The central event began with an awkward moment, as Obama faltered slightly through the 35-word oath, apparently thrown off by Chief Justice John Roberts, who seemed to scramble the words.

But breaking immediately into a broad smile, the new president was greeted with euphoric chants of "Obama! Obama!" -- as many in the crowd wept, hugged and waved flags amid the neoclassical columns of the federal buildings that face the National Mall.

Among Obama's rapturous followers in the crowd, the celebration took on the mood of a religious revival. "I believe it's a divine appointment from God that this day was to be," said Flora Boles, the daughter of an Arkansas sharecropper. She drove to the ceremony from Lansing, Mich., with a half-dozen family and church members. She said that her late father lived through segregation and that she came to Washington "to represent him."

For some it was a matter of not just witnessing history, but living it.

"It's a lovefest," said Letitia Lee, an artist from Hampton, Va. "You can talk about the idea of unity, but when people actually physically come together and try to do something, change will come."

And there was also the sense that the wider world was watching. "As a black man, I appreciate the step that America has taken," said Haiti native Patrick Gaspard, who drove his family to the inauguration from Montreal.

Challenges ahead

The swearing-in was witnessed by more than 2,000 Minnesotans who obtained tickets through their congressional offices. Among the Minnesota dignitaries was former Vice President Walter Mondale. But given the long security lines, a ticket to the ceremony was no guarantee of actually getting there.

St. Paul native Lora Pollari-Welbes was one who didn't make it, even after a four-hour wait. She ended up listening to the speech on a passerby's radio. "We had a good time anyway," she said. "It was worth every minute of it."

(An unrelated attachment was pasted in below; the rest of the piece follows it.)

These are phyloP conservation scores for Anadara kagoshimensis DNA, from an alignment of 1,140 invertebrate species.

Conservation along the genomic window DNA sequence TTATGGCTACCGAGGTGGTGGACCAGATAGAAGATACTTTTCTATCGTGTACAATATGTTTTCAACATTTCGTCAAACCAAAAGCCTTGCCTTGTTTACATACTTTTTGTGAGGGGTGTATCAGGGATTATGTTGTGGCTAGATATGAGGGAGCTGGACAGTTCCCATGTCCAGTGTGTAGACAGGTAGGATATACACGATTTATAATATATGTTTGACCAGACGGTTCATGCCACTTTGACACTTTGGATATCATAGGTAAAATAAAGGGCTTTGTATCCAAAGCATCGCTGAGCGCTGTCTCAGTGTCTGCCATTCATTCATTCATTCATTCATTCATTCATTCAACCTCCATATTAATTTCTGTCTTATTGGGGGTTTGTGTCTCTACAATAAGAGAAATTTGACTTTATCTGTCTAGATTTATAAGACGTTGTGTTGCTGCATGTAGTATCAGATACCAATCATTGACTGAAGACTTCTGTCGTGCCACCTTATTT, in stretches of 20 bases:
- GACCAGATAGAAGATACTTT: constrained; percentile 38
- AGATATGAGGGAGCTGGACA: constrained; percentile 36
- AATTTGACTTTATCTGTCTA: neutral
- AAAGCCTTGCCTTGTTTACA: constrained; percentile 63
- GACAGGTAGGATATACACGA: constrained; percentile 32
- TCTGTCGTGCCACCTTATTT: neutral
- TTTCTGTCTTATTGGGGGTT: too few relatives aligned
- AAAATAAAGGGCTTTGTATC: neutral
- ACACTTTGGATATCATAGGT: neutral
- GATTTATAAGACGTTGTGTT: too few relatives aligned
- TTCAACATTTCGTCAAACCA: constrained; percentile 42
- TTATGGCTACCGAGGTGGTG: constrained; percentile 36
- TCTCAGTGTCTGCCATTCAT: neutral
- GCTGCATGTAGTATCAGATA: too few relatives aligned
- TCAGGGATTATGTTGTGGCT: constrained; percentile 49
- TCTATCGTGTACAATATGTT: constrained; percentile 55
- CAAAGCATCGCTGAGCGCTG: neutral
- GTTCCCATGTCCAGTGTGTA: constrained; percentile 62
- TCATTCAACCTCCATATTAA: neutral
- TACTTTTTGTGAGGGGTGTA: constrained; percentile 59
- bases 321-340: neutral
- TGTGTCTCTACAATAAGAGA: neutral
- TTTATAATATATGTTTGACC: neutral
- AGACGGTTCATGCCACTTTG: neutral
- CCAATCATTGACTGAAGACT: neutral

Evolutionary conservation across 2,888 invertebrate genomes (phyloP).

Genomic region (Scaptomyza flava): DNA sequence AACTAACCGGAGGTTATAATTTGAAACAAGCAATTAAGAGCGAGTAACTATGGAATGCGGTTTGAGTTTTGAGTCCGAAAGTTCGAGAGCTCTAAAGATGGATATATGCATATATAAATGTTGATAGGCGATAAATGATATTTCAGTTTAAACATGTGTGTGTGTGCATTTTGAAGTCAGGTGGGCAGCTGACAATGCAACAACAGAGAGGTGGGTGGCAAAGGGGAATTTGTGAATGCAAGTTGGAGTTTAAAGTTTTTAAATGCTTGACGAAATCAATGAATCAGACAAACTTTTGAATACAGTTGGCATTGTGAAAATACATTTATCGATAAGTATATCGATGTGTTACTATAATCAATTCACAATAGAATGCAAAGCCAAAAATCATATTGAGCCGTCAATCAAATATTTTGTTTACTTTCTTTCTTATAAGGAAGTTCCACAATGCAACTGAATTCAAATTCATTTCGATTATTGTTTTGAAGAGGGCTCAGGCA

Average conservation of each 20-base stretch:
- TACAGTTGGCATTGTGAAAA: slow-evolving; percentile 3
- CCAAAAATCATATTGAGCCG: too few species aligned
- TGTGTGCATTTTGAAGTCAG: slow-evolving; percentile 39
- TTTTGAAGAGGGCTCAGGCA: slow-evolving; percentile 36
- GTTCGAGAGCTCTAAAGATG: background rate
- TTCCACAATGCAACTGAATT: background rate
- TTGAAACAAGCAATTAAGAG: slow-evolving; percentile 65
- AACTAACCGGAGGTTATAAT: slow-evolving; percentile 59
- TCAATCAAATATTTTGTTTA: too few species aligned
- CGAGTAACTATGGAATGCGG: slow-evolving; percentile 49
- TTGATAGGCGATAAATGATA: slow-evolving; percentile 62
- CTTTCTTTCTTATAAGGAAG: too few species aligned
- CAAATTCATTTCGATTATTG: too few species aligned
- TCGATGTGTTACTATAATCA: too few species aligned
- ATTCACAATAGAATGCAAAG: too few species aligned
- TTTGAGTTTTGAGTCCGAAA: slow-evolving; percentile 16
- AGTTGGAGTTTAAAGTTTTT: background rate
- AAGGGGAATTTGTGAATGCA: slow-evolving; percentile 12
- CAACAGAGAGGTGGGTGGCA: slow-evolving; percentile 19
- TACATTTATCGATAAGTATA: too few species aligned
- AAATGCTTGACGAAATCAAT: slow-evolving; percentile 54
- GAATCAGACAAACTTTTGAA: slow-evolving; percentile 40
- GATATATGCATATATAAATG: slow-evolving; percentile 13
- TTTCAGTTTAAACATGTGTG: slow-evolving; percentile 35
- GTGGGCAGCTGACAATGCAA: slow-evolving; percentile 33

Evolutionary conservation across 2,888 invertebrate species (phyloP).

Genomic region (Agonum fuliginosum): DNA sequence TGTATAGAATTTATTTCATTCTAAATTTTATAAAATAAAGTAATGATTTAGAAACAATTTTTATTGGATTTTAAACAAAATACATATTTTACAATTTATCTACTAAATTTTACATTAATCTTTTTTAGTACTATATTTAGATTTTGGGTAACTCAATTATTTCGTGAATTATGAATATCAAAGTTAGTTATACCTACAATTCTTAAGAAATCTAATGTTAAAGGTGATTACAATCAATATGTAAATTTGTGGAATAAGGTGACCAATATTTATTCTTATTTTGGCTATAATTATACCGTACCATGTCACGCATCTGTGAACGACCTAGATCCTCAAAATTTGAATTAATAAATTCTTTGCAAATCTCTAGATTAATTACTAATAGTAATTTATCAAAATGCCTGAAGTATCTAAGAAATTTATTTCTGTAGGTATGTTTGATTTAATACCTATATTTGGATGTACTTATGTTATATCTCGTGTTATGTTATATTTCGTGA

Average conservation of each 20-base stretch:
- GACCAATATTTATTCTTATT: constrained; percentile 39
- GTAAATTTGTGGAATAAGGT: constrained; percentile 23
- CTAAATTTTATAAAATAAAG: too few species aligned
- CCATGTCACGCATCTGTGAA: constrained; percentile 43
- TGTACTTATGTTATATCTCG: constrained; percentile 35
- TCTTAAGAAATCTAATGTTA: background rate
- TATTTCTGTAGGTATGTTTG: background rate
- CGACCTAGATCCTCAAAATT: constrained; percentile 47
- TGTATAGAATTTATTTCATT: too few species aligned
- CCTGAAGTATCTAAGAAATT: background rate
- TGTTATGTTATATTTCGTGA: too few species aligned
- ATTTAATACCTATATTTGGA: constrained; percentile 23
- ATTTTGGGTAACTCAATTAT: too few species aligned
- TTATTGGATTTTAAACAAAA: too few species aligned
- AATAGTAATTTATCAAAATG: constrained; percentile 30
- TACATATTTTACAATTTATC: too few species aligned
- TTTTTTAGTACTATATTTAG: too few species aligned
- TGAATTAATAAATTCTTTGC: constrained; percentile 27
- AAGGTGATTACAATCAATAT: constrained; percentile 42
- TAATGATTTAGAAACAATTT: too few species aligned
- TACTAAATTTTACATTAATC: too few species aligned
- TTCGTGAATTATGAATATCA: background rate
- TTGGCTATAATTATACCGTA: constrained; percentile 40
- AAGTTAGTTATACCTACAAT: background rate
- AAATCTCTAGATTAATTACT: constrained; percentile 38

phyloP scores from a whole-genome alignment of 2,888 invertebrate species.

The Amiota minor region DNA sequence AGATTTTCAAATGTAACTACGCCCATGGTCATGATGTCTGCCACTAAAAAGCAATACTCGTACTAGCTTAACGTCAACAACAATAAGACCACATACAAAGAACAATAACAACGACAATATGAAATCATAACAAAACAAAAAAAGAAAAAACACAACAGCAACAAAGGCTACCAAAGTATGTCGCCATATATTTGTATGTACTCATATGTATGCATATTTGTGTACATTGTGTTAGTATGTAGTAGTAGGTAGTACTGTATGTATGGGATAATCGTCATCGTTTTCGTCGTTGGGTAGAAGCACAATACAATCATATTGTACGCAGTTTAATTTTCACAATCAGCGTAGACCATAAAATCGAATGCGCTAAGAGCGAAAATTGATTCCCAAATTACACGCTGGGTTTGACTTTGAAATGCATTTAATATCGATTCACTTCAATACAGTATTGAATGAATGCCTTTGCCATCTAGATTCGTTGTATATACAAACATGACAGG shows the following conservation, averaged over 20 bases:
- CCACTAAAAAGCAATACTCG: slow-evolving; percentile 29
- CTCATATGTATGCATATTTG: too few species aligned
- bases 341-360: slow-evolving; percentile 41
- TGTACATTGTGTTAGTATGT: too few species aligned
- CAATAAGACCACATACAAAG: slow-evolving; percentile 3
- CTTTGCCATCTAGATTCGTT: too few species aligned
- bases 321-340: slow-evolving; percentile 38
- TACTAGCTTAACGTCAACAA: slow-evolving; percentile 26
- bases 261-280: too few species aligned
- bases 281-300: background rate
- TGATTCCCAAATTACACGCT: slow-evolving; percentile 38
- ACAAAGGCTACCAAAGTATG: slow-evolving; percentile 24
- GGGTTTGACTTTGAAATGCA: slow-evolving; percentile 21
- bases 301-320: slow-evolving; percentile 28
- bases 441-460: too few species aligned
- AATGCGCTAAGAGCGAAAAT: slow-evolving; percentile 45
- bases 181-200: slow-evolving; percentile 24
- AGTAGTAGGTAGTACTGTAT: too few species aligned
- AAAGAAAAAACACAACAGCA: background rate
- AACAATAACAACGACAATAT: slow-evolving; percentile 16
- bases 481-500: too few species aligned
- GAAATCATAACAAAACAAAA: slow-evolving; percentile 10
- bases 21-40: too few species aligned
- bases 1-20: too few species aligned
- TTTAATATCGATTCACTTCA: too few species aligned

Jean Nusbaum, a Twin Cities anesthesiologist who arrived at the Lincoln Memorial carting her 5-year-old son Alex in a wagon, had walked 4 miles in subfreezing temperatures from her sister's house in Virginia.

"This is the most exciting thing that's happened in my lifetime," she said.

Countless more arrived without tickets and joined the swelling non-ticketed crowds. Among them were Krissy Luoma, Ward Beavers and Dusty Hogenson. They had boarded a bus at the Kwanzaa Community Church in north Minneapolis Monday morning, driving through the night to make time.

"There were so many people, but everyone was in such a good mood," said Luoma, a 25-year-old nightclub hostess from Minneapolis. "I've never been in such a happy crowd before."

Other Minnesotans were there to be part of the pageantry, including 300 members of the Minnesota National Guard's 1st Battalion, 194th Armor (Combined Arms Battalion), who traveled to Washington to provide security.

Also represented were the chairpersons of 11 Minnesota Indian tribes who carried a treaty stick adorned with 11 white bald eagle tail feathers from the University of Minnesota's Raptor Center.

But amid the symbolism, there was also the sense that the journey is not over, Johnson said. "Now it means that we get home and all start working," she said. "There are always new challenges."

Staff writer Mitch Anderson contributed to this report. Kevin Diaz • 202-408-2753